Tokyo resident since 1984. Video material from 1990-93, as well as newer material from 2008 onwards.

The “Around Tokyo” project was and is to document life in Tokyo and the surrounding areas, as well as some material from other areas of Japan.

YouTube Channel

Michelin Guide Restaurants in Tokyo

You are likely aware of the existence of the “Michelin Guide“.

Michelin Guides are a series of guide books published by the French tyre company Michelin for more than a century. The term normally refers to the annually published Michelin Red Guide, the oldest European hotel and restaurant reference guide, which awards up to three Michelin stars for excellence to a select few establishments.

Wikipedia

You might also be aware that Tokyo is the city with the highest density of Michelin star rated restaurants. Nice, eh?

A purchase of this guide is recommended in any case but these days people also need something they can intuitively use and which integrates into already existing workflows.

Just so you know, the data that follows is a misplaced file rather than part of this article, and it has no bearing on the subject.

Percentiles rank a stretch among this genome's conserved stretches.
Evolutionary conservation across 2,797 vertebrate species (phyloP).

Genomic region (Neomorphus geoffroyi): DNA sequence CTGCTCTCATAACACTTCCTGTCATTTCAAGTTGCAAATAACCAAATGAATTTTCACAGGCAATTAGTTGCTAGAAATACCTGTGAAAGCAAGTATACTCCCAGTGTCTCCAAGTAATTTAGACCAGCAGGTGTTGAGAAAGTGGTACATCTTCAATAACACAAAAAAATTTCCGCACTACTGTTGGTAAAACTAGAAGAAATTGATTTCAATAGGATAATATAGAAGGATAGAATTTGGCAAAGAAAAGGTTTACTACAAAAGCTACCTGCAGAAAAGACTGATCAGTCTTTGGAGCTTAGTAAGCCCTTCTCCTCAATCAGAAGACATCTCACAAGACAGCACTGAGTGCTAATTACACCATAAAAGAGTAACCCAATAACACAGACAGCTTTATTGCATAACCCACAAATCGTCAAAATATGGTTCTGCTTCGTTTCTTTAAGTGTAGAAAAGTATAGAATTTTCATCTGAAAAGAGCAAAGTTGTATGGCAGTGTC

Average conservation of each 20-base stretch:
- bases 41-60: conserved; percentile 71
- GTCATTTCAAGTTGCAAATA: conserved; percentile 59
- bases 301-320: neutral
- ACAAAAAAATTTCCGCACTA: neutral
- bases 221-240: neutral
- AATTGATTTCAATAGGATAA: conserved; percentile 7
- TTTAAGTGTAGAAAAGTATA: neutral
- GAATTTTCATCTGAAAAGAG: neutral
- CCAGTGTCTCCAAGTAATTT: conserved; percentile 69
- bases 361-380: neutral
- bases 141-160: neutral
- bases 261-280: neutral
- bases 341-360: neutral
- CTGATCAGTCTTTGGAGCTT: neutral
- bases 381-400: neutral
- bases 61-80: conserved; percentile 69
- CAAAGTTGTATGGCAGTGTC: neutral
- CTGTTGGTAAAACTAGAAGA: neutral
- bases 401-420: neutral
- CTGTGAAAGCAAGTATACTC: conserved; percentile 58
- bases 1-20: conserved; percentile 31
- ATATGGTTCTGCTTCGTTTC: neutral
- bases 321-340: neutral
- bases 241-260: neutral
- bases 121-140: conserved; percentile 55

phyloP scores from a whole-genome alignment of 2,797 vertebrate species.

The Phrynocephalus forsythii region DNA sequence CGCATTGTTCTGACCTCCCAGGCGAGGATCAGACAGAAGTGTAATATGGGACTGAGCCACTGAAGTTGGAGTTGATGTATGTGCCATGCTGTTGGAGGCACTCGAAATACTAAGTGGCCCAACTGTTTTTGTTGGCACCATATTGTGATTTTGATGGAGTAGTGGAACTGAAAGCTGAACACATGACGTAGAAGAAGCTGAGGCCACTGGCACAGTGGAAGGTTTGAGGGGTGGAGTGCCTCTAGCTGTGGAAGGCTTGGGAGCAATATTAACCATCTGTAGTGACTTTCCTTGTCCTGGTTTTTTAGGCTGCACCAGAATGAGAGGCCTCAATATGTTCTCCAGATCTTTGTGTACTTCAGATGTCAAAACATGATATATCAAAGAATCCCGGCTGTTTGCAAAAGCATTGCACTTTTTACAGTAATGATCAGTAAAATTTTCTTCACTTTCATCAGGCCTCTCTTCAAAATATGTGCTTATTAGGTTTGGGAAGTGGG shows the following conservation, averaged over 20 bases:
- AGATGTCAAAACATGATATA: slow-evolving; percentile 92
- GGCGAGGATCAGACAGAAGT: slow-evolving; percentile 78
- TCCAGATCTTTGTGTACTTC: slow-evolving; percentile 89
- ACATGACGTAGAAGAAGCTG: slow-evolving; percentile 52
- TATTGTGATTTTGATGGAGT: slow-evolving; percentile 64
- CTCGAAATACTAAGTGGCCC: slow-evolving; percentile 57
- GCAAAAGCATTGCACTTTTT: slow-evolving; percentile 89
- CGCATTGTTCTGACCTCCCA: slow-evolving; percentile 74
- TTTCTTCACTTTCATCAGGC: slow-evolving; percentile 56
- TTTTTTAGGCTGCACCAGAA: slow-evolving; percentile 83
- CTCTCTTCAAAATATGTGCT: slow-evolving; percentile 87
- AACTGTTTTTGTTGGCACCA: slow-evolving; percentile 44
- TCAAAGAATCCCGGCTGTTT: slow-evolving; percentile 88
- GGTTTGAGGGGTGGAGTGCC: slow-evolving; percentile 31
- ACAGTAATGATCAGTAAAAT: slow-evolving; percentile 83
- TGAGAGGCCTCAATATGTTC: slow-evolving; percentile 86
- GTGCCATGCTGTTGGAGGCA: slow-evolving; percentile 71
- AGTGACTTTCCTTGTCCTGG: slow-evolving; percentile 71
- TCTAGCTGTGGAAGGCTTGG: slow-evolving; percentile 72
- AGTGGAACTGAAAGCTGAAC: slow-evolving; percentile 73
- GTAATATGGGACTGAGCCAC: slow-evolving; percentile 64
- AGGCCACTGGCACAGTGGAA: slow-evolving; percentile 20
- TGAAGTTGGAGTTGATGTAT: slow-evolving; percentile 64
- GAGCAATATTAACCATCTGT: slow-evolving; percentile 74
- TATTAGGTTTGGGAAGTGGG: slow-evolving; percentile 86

These people, like myself, need a map and maybe more details in a machine readable, filterable spreadsheet.

And as time goes on it might be quite useful to have all the sources that lead to these great tables and maps. Sources that allow you to crawl and grab these information.

A script that crawls Tokyo-based michelin guide establishments and saves it into a JSON file. I personally did this project so I can plan my tokyo trip based on the cheapest and most-renowned restaurants,

Michelin Guide Crawler on GitHub

“Kowloon Walled City” themed arcade in Kawasaki (あなたのウエアハウス)